To put this case in proper perspective, one has to review the history of over 100 years of mining in the Coeur d'Alene Basin, what efforts were made to deal with the problems as they became evident, what direction the Courts and the State of Idaho legislature gave to interested parties, what contribution, if any, the Federal Government and Tribe made to the conditions, how urbanization, forest fires and floods also impacted the environment, how settlements between certain parties may have changed the landscape and what are the observations and experiences of the people who live in the Coeur d'Alene Basin today.

The industrial revolution has given way to the environmental revolution. In the 1960s, this country began to recognize the importance of taking steps to protect the environment and to curtail or limit the impact of mining for metals necessary for society. It is undisputed that the mining companies in the Silver Valley were impounding their mine tailings by 1968. CERCLA was passed in 1980 and seeks to hold the mining companies liable for many acts that were taken prior to the existence of the statute. The mining companies have attempted to comply with the applicable environmental regulations to minimize the impact of mining. Testimony establishes that Defendants Asarco and Hecla followed the evolving commonly accepted mining practices of the day and even took steps beyond what was required to limit the impact to the environment. Many of these steps were approved by the trial and appellate courts.2 The economic livelihood provided by mining in the Silver Valley cannot be ignored when considering the legal issues before the Court. Mining provided jobs and materials needed both in times of peace and war.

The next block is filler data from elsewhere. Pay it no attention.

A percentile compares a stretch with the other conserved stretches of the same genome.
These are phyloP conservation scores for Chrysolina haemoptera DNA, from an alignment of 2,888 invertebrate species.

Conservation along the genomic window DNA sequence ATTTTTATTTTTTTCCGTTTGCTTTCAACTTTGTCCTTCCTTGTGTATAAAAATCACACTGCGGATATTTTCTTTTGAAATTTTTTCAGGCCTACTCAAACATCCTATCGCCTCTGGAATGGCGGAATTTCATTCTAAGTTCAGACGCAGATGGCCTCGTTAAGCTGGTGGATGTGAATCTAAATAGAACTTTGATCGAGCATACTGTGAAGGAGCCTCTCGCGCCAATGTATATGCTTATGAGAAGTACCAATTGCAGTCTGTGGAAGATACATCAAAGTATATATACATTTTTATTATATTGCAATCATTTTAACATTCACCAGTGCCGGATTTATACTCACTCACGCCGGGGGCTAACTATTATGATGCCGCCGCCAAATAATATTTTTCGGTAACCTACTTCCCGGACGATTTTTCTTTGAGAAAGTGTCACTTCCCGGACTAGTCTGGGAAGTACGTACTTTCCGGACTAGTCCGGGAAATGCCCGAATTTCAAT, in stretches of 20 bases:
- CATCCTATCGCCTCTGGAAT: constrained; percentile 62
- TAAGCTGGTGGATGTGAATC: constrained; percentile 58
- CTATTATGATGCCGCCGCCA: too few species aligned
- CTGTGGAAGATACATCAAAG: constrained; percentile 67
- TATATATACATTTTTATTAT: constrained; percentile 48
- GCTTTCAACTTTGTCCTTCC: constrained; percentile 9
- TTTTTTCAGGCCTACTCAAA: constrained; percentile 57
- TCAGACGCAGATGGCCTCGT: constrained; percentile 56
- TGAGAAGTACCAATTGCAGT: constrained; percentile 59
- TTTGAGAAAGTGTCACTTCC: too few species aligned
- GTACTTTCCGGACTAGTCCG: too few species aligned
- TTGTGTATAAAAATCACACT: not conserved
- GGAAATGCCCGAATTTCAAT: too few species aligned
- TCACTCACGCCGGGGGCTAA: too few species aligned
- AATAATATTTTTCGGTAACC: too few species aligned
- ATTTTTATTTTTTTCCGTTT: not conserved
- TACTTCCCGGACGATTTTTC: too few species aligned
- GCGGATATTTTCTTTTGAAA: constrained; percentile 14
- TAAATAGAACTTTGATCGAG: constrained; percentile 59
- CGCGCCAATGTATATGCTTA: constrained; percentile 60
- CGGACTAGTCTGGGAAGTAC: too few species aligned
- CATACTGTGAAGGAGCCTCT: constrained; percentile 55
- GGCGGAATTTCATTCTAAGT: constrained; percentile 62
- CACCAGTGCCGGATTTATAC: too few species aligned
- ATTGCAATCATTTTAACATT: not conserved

This Court is charged with upholding the laws of this country. In meeting this charge, the Court must look to the language of the statute and the interpretations by other courts. In the case of CERCLA, the Court's finds its hands are often tied and "justice" is dictated by the statutes passed by politicians who at the time could not have imagined the factual scenario pending before this Court. CERCLA has the well-intended purpose of protecting the health and well being of the environment and its inhabitants. But by the time CERCLA was passed, much of the damage to the environment due to mining in the Coeur d'Alene Basin had already been set in motion and could not be reversed by the passage of a comprehensive environmental statute. CERCLA is to be liberally construed to achieve its goals, but "we must reject a construction that the statute on its face does not permit and the legislative history does not support." Carson Harbor Village v. Unocal Corp., 270 F.3d 863, 881 (9th Cir.2001), (en banc), cert. denied, 535 U.S. 971, 122 S.Ct. 1437, 152 L.Ed.2d 381 (2002), (citing 3550 Stevens Creek Assocs. v. Barclays Bank, 915 F.2d 1355, 1363 (9th Cir.1990)). Justice and fairness is what is required in this complex case. The Court will apply both these qualities in considering the applicable statutes and the relevant facts.

B. Plaintiffs' Claims

Plaintiff United States seeks to recover from the Defendants for response costs, natural resource damages under CERCLA and for natural resource damages pursuant to the Clean Water Act ("CWA"). The Tribe seeks to recover from the Defendants for natural resource damages under CERCLA.3 The Court will set forth the elements which must be established by a preponderance of the evidence for the Plaintiffs to prevail on each claim.